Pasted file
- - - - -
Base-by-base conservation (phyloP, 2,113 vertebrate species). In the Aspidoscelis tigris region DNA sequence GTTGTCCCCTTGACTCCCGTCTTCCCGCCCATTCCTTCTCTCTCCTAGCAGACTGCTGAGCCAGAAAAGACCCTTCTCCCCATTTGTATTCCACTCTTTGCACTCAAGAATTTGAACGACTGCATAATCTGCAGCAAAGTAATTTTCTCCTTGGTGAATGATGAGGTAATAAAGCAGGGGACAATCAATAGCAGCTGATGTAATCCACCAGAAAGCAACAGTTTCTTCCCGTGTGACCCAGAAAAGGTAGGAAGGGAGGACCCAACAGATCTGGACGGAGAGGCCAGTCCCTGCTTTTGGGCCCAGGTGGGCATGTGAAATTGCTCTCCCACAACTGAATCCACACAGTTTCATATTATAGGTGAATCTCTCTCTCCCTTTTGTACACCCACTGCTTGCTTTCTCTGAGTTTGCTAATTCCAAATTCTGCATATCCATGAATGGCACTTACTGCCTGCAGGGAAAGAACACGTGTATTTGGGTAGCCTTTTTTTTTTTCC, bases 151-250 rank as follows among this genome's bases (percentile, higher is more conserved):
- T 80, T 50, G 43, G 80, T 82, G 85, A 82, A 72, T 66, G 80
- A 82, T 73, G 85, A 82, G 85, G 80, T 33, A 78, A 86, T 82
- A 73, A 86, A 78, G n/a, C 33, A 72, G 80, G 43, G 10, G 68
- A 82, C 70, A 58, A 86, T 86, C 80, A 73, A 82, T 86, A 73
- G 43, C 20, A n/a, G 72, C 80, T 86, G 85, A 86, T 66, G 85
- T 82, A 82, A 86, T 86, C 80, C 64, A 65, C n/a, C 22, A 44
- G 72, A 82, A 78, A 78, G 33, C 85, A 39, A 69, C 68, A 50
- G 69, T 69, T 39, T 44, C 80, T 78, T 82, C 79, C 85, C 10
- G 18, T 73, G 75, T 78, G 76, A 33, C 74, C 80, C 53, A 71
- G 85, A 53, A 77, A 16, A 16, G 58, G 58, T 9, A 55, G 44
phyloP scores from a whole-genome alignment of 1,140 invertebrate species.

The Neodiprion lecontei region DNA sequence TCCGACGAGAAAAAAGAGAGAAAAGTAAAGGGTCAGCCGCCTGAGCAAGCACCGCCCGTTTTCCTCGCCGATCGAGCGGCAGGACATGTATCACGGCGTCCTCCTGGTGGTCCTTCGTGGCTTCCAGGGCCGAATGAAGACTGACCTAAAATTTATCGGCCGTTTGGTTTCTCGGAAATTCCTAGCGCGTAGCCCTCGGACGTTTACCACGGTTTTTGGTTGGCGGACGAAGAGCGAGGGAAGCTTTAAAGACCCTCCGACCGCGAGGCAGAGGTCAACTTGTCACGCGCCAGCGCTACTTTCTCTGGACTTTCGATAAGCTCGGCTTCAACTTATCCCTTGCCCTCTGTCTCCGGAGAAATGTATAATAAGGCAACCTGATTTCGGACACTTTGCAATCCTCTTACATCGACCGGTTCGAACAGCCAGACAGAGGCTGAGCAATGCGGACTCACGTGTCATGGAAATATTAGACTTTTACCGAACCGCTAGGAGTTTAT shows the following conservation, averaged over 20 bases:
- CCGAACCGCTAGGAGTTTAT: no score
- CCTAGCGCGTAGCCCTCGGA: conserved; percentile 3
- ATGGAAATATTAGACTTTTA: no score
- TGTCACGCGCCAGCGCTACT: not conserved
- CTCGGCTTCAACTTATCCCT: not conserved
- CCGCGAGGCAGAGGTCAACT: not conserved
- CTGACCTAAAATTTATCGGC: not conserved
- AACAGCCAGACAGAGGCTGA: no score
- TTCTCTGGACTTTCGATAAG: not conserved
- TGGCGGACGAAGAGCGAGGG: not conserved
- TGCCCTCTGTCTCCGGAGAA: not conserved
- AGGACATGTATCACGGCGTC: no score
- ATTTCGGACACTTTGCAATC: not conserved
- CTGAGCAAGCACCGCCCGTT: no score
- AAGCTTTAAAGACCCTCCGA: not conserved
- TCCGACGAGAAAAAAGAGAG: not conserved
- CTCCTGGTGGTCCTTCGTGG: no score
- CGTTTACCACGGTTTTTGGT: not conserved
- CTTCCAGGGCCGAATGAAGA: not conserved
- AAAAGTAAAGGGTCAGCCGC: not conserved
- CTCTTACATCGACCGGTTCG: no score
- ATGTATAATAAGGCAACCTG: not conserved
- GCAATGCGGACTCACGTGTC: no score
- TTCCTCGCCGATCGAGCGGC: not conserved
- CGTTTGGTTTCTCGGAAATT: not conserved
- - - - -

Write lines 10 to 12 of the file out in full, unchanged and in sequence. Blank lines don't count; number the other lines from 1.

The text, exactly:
- G 18, T 73, G 75, T 78, G 76, A 33, C 74, C 80, C 53, A 71
- G 85, A 53, A 77, A 16, A 16, G 58, G 58, T 9, A 55, G 44
phyloP scores from a whole-genome alignment of 1,140 invertebrate species.